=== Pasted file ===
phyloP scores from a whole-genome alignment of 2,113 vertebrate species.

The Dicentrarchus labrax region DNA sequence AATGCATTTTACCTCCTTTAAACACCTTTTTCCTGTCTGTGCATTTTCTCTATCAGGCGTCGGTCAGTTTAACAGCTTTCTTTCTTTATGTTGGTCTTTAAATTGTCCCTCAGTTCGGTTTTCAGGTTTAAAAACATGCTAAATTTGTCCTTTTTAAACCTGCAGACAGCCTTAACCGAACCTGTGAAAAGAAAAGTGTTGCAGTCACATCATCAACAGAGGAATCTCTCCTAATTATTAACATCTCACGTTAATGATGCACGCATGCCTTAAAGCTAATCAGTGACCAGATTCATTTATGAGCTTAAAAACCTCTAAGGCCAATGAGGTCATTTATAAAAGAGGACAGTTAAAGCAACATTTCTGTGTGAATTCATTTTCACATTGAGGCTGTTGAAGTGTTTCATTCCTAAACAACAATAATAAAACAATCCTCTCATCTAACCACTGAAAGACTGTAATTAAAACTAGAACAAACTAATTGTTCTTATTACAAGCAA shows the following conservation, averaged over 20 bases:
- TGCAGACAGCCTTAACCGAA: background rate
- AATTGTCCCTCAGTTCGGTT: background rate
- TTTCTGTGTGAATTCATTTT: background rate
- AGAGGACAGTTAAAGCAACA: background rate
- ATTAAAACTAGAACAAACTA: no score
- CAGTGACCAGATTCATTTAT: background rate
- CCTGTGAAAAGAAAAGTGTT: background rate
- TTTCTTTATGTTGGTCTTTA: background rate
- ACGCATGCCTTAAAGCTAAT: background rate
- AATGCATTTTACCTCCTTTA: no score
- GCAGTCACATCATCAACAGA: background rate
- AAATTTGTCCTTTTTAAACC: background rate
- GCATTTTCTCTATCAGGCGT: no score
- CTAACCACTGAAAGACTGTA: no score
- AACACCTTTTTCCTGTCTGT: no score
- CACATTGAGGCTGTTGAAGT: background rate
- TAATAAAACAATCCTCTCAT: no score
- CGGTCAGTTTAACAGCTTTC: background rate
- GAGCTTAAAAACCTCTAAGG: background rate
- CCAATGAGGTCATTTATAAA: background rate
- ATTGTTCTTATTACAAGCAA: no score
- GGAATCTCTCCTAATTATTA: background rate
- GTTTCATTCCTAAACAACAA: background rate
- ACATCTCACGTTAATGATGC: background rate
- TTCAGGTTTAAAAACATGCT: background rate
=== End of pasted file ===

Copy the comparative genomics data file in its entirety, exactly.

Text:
phyloP scores from a whole-genome alignment of 2,113 vertebrate species.

The Dicentrarchus labrax region DNA sequence AATGCATTTTACCTCCTTTAAACACCTTTTTCCTGTCTGTGCATTTTCTCTATCAGGCGTCGGTCAGTTTAACAGCTTTCTTTCTTTATGTTGGTCTTTAAATTGTCCCTCAGTTCGGTTTTCAGGTTTAAAAACATGCTAAATTTGTCCTTTTTAAACCTGCAGACAGCCTTAACCGAACCTGTGAAAAGAAAAGTGTTGCAGTCACATCATCAACAGAGGAATCTCTCCTAATTATTAACATCTCACGTTAATGATGCACGCATGCCTTAAAGCTAATCAGTGACCAGATTCATTTATGAGCTTAAAAACCTCTAAGGCCAATGAGGTCATTTATAAAAGAGGACAGTTAAAGCAACATTTCTGTGTGAATTCATTTTCACATTGAGGCTGTTGAAGTGTTTCATTCCTAAACAACAATAATAAAACAATCCTCTCATCTAACCACTGAAAGACTGTAATTAAAACTAGAACAAACTAATTGTTCTTATTACAAGCAA shows the following conservation, averaged over 20 bases:
- TGCAGACAGCCTTAACCGAA: background rate
- AATTGTCCCTCAGTTCGGTT: background rate
- TTTCTGTGTGAATTCATTTT: background rate
- AGAGGACAGTTAAAGCAACA: background rate
- ATTAAAACTAGAACAAACTA: no score
- CAGTGACCAGATTCATTTAT: background rate
- CCTGTGAAAAGAAAAGTGTT: background rate
- TTTCTTTATGTTGGTCTTTA: background rate
- ACGCATGCCTTAAAGCTAAT: background rate
- AATGCATTTTACCTCCTTTA: no score
- GCAGTCACATCATCAACAGA: background rate
- AAATTTGTCCTTTTTAAACC: background rate
- GCATTTTCTCTATCAGGCGT: no score
- CTAACCACTGAAAGACTGTA: no score
- AACACCTTTTTCCTGTCTGT: no score
- CACATTGAGGCTGTTGAAGT: background rate
- TAATAAAACAATCCTCTCAT: no score
- CGGTCAGTTTAACAGCTTTC: background rate
- GAGCTTAAAAACCTCTAAGG: background rate
- CCAATGAGGTCATTTATAAA: background rate
- ATTGTTCTTATTACAAGCAA: no score
- GGAATCTCTCCTAATTATTA: background rate
- GTTTCATTCCTAAACAACAA: background rate
- ACATCTCACGTTAATGATGC: background rate
- TTCAGGTTTAAAAACATGCT: background rate